By Michel Leiris. Translated from the French by Christine Pichini. Considered the most important work of 20th-century Urdu fiction, this book follows four central characters over the course of two millenniums in India. By Qurratulain Hyder. Translated from the Urdu by the author. Twelve short stories from a contemporary Russian master of the form, translated into English for the first time. By Maxim Osipov. An environmentalist, assisted by a call girl and a disgraced military officer, tries to save the elephant species from extinction.
By Romain Gary. Translated from the French by Jonathan Griffin. Available June 1 from David R. A group portrait of citizens from all walks of life, mixing reportage and fiction, that illuminates the Soviet Union and its demise. By Levan Berdzenishvili. By Jozef Wittlin. Translated from the Polish by Patrick Corness. Translated from the Spanish by Anne McLean. Available May 14 from Knopf. By Werner Herzog. Translated from the German by Krishna Winston.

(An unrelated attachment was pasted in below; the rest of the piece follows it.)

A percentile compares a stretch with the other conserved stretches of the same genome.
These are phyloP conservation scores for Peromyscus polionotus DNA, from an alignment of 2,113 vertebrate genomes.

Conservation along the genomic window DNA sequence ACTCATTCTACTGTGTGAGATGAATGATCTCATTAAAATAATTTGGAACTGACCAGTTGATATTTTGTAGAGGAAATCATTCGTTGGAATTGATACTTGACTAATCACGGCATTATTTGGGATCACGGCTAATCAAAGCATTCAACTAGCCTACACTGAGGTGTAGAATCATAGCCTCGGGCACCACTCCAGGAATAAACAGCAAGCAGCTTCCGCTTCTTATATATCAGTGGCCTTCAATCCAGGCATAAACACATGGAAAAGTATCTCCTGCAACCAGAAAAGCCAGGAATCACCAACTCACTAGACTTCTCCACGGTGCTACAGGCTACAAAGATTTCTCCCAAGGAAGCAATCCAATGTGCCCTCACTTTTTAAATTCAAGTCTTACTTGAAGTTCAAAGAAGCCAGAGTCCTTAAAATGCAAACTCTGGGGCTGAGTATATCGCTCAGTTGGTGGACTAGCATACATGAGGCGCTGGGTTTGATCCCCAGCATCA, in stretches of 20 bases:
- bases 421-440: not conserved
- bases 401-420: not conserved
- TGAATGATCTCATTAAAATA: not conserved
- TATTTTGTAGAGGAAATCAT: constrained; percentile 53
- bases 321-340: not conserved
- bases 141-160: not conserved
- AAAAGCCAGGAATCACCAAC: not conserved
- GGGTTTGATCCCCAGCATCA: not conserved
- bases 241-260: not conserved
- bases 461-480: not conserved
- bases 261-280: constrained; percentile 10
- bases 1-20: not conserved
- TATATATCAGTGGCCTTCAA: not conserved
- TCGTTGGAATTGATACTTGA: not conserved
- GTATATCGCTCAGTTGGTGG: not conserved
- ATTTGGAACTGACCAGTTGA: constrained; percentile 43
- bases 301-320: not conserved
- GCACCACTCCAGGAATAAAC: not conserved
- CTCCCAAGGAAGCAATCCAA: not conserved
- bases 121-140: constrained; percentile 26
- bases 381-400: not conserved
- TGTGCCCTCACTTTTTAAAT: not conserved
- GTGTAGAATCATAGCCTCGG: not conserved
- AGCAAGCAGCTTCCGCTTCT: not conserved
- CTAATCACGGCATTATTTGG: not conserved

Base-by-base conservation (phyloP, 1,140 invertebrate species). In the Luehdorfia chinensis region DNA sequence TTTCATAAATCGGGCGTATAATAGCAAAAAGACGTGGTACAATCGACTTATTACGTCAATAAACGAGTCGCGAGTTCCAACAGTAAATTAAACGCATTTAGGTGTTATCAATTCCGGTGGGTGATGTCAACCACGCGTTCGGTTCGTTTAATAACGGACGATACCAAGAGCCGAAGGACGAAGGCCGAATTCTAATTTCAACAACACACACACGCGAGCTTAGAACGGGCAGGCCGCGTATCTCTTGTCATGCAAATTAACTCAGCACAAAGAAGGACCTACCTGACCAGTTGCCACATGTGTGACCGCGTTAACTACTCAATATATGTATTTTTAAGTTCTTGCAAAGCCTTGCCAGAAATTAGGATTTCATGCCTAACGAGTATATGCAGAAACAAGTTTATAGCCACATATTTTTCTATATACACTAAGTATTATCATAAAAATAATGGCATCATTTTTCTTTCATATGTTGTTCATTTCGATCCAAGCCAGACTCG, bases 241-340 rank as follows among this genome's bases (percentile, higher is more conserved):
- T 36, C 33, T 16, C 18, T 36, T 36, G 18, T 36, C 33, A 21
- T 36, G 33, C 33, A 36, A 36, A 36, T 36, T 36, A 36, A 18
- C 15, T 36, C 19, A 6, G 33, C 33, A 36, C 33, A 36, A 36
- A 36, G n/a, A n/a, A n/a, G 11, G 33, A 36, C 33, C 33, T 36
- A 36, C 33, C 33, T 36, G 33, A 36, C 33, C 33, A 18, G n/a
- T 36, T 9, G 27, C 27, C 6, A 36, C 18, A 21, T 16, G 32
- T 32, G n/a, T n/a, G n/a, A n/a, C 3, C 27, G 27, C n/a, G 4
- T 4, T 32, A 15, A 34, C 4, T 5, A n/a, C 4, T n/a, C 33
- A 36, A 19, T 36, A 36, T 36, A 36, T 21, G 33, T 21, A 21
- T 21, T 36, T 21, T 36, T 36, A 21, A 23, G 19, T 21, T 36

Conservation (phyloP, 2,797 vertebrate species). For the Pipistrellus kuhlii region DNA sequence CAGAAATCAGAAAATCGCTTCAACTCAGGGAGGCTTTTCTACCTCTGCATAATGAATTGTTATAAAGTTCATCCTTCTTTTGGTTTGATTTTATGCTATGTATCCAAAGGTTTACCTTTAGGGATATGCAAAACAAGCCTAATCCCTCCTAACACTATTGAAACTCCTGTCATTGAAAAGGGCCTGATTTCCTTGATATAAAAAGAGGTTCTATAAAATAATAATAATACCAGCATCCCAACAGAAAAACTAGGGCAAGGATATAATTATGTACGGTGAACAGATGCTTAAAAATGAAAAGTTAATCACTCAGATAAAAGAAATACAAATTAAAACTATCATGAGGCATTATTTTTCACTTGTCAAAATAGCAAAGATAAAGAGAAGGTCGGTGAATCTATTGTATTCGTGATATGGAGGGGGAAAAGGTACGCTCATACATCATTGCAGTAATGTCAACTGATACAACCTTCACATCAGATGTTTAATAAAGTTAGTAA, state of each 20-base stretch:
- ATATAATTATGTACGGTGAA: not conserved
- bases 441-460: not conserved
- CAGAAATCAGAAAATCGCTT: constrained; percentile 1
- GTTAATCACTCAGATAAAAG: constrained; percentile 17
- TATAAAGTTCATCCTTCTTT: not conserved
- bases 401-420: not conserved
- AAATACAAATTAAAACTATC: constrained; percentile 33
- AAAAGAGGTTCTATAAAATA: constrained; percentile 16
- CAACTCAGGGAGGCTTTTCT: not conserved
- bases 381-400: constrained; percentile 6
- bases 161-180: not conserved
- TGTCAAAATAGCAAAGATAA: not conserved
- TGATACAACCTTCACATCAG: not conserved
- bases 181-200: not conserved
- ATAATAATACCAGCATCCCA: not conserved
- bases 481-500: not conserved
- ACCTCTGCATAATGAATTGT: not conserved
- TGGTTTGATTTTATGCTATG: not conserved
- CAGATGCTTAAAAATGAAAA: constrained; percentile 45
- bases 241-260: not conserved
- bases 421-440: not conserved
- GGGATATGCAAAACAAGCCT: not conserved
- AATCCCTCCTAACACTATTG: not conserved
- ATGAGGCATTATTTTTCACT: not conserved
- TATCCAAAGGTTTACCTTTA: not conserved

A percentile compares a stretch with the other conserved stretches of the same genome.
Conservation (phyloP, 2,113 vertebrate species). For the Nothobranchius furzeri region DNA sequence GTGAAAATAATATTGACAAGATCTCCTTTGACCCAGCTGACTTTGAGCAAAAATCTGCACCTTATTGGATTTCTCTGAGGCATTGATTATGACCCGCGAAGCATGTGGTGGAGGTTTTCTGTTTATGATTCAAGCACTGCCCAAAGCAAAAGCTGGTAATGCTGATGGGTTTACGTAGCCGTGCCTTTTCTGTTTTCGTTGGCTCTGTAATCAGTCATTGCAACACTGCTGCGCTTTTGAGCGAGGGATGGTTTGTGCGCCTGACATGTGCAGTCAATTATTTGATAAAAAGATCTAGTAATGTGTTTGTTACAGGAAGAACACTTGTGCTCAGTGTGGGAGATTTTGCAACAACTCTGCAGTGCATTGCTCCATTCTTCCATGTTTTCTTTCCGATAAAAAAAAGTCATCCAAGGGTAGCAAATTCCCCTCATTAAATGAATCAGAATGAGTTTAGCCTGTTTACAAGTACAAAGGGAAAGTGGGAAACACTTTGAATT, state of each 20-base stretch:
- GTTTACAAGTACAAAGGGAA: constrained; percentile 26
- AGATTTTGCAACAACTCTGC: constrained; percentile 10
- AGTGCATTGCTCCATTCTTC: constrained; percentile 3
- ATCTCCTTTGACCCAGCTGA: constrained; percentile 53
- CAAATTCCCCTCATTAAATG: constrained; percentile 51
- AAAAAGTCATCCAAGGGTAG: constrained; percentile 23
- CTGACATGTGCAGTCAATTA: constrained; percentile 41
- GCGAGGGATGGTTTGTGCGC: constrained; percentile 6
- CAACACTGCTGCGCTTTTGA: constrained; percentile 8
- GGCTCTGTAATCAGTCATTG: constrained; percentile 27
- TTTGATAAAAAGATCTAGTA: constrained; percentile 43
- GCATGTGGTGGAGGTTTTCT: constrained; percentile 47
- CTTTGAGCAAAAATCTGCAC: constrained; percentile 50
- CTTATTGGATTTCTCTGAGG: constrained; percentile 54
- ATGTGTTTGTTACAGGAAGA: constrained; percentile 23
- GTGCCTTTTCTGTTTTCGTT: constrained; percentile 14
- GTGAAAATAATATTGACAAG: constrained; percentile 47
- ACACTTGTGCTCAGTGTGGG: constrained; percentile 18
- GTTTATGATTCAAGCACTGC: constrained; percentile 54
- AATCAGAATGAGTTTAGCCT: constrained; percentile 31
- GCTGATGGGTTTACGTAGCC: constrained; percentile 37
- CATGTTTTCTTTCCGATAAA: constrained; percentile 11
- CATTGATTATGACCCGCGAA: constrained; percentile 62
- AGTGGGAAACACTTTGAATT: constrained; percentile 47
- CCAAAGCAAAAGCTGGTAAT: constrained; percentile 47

Available November 15 from University of Minnesota Press. By Hebe Uhart. Translated from the Spanish by Maureen Shaughnessy. Available October 15 from Archipelago Books. A novel based on the true story of an Italian lawyer and journalist who discovered a secret organization of priests, politicians and regional luminaries in Sicily.
By Andrea Camilleri. Translated from the Italian by Stephen Sartarelli. Available March 12 from Europa. An essay that draws from case studies and philosophical texts to break down the nuances of self confidence and how it develops. Translated from the French by Willard Wood. Available December 31 from Other Press.
Available March 26 from Yale University Press.
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Translated from the Swedish by Marlaine Delargy. Available September 10 from Other Press. By Abbas Khider. Translated from the German by Simon Pare. In the span of a night, a widow recounts a shameful incident with her husband, exploring rage, jealousy and fresh starts. By Margriet de Moor. Available May 7 from New Vessel Press. The arrival of a wind farm disrupts the superficial harmony of a town, with disturbing consequences. By Bram Dehouck. Translated from the Dutch by Jonatyhan Reeder.